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Report from Day 1 of Idaho fall camp

The first day of Idaho fall camp went deep into Monday evening, and we're done filing our story. We've got an assortment of notes and quotes after Day 1 below the link. Read on.


*****

First, here's an unedited version of my story:

By Josh Wright
 Correspondent

MOSCOW, Idaho – Their first practice in full pads isn't until Thursday. Still, the Idaho Vandals, especially a few rambunctious defensive players, spent much of Monday's fall camp opener going as close to full tilt as possible for a shirts-and-shorts session.

The 11-on-11 team scrimmages got physical at several points – a little too physical for Paul Petrino's liking. But the second-year coach doesn't mind the general trend.

He has a more athletic, faster and deeper team than a year ago, one that knows the fast-paced practice tempo that he demands.

Even the players can sense it.

“I think we’re a better team already,” sophomore running back and receiver Richard Montgomery said. “But there’s still some stuff that we’ve got to clean up as a whole from every position.”

The most glaring issues: drops from receivers and missed opportunities from quarterbacks Chad Chalich and Matt Linehan. Neither signal-caller was sharp, and both said they might have been too amped up after preparing all summer for Day 1 of camp.

“To be honest with you, I thought they both needed to practice better,” Petrino said. “They both probably practiced better all spring than they did today. They looked a little rusty today.”

The QBs split reps evenly for most of the 2½-hour practice, with true freshman Jake Luton getting sporadic snaps. Luton, a 6-foot-6 native of Lake Stevens, Wash., ended Monday's final scrimmage with a picture-perfect deep ball to newcomer Jermaine Johnson.

Johnson bobbled the throw and didn't bring in the catch, but Luton made an impression.

“Jake’s got all kinds of talent,” Petrino said. “He’s got a big arm. He’s just new. … Talent-wise, he’s up there. You’ve got three quarterbacks like Chad, Matt and Jake, and they’re sophomores and freshmen or redshirt freshmen. That’s a good thing for the program.”

Petrino was most impressed by the offensive line and secondary, two position groups that played poorly last season when UI slogged through a 1-11 season. He also couldn't help but notice the physical stature of two new junior-college signees – 6-foot-2, 248-pound running back Elijhaa Penny and 6-2, 217-pound safety Chris Edwards.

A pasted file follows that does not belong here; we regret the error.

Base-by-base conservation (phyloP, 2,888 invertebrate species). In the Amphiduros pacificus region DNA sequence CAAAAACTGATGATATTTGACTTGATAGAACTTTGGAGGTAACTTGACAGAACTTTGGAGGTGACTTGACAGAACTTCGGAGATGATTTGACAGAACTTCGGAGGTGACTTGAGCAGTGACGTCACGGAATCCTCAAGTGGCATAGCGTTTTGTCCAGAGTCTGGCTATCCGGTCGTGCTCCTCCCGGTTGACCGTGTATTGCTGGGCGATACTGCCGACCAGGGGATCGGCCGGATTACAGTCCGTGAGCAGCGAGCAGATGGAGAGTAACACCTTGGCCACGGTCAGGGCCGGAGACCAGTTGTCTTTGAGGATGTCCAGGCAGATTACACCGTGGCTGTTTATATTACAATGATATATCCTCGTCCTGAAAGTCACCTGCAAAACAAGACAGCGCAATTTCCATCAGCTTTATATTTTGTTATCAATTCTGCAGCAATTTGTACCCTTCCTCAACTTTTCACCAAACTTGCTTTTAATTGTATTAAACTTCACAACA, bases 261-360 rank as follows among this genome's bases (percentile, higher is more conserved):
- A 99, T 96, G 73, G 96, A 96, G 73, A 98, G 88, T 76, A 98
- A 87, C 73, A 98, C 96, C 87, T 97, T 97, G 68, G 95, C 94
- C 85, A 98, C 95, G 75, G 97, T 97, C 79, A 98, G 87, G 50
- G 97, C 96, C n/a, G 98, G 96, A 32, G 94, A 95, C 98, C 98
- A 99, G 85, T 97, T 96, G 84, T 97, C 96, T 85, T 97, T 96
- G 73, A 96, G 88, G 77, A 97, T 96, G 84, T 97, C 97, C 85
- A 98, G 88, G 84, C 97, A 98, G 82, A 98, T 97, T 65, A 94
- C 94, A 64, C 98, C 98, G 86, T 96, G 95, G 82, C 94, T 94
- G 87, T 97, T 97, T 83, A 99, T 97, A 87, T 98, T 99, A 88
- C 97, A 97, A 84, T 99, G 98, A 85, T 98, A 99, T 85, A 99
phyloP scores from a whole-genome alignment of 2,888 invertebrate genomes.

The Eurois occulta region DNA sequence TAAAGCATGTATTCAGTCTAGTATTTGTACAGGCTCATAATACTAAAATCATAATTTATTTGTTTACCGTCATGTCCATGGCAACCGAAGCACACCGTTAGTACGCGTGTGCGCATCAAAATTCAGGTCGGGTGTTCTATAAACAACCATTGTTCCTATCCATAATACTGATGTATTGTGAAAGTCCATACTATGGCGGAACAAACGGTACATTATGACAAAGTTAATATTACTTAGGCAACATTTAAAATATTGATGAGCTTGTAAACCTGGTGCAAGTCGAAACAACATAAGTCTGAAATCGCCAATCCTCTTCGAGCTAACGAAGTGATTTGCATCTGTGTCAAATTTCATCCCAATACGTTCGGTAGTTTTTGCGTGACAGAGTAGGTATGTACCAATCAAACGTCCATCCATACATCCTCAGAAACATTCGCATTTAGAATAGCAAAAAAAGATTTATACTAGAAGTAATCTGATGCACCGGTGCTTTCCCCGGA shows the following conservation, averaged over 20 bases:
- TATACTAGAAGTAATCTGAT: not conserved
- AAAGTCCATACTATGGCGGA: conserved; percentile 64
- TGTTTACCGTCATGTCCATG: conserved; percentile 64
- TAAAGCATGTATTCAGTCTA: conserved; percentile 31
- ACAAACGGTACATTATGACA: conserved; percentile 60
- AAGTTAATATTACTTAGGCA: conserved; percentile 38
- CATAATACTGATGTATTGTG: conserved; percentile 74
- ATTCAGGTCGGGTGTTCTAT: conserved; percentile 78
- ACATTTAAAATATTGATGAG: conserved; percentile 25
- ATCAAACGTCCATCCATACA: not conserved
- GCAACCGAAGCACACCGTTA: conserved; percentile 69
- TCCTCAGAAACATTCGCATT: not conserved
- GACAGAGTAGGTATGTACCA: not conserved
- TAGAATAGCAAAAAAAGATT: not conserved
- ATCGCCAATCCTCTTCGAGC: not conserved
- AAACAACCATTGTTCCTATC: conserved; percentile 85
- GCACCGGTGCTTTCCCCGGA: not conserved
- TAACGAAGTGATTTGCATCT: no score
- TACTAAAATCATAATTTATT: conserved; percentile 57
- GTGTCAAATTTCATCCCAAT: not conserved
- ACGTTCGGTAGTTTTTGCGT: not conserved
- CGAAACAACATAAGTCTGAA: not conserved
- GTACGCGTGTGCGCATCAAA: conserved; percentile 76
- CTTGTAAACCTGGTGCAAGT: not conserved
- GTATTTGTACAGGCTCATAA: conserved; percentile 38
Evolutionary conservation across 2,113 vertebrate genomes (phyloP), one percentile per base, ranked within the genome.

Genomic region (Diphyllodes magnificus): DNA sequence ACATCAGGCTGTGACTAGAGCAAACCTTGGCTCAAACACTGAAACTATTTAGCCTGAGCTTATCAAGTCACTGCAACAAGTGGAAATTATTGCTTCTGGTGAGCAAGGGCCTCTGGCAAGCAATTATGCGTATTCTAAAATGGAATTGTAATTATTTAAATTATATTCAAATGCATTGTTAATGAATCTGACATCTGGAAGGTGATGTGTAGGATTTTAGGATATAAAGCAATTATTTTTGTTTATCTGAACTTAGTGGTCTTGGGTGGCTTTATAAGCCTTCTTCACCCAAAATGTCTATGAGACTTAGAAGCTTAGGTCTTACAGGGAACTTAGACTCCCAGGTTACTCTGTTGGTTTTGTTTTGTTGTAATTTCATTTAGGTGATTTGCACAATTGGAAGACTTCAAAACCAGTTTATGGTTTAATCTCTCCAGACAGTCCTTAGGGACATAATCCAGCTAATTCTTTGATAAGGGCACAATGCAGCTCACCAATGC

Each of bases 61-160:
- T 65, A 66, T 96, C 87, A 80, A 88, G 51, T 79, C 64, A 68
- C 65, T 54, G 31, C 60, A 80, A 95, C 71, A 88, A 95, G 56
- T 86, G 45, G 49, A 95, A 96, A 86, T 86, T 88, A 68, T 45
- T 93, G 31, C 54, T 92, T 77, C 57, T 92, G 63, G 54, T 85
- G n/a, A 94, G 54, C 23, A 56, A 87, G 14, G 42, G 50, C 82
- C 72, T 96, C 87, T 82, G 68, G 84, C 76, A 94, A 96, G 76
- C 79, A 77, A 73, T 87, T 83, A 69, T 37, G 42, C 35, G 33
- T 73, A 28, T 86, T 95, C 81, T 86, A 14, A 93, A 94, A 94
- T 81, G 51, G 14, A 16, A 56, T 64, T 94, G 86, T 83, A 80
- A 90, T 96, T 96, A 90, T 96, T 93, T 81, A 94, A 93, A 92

Regarding Penny, who flashed solid speed for his size, Petrino said, “I hope he looks that good in pads. If he’ll just be tough, as big as he is, how are going to tackle him?”

Because it failed to meet Academic Progress Rate standards, Idaho will lose four hours of practice time per week during the season (in addition to not being eligible for the postseason). So Petrino has stressed the importance of practicing efficiently. He got on linebacker Irving Steele for going too aggressively on back-to-back scrimmage plays, yelling at him, “That's not how you act!”

“We’ve got to practice smart, we’ve got to practice fast,” he said. “Harder than anyone in the country, but smarter too, so we don’t lose anybody (to injury).”

Correction: An earlier version of this post, as well as the print edition of this story, incorrectly spelled Elijhaa Penny's first name.

NOTES AND QUOTES

  • Petrino said he thought wideouts Deon Watson and Jacob Sannon made some nice plays. He's not worried about finding speed at receiver. He just wants toughness at the position. “We’ll be fast at receiver. We’ve just got to make sure we’re competitive enough and tough enough. We will have enough speed. Who’s going to step up and be the tough guy? The guy that will step over the middle and get blocked and make tough plays.”
  • Richard Montgomery labeled himself as a “full-time receiver and half-time running back now.” He said he doesn't prefer one position over the other.
  • Matt Linehan, the son of former UI QB and Dallas Cowboys offensive Scott Linehan, spent a couple days with the Cowboys at their training camp in Oxnard, Calif. “It was great. Learned from guys like (Tony) Romo and Brandon Weeden and especially my dad. Learning from those guys and how they learn and how they play. It was great. It was a great learning experience and I’ll always appreciate it.” Linehan spent time with Romo reviewing film, a session that he said he appreciated. “He was really good with me. While we were watching tape, he said, ‘This is what I do. I want to show you how to do this.' And he was really great. He’s a great guy.”
  • On splitting time during the season with Chad Chalich, Linehan said, “I’m with whatever the coach says. If Chad or I are starting that game, it doesn’t matter if we’re both playing. I’m cool with it. I’m doing what it takes to make this team win and make this team better.”
  • Chalich said his throwing shoulder “is there” after last season's injury. “I’ve been working it this whole offseason. So it’s there and I’m ready to go and I’m ready to get after it this season.”
  • Petrino was glad to be able to sit in on players' weightlifting and conditioning this summer during the time that the NCAA allotted. “In the summer, it was real big. You just get to be around them more. You get to learn more about them. Be more personal with them, get them to see them lift, get to see them grind. You see who will push themselves hard when they’re out here conditioning and who won’t. So I loved it. My assistants might not have because you don’t get as long as a vacation, but I thought it was great.”

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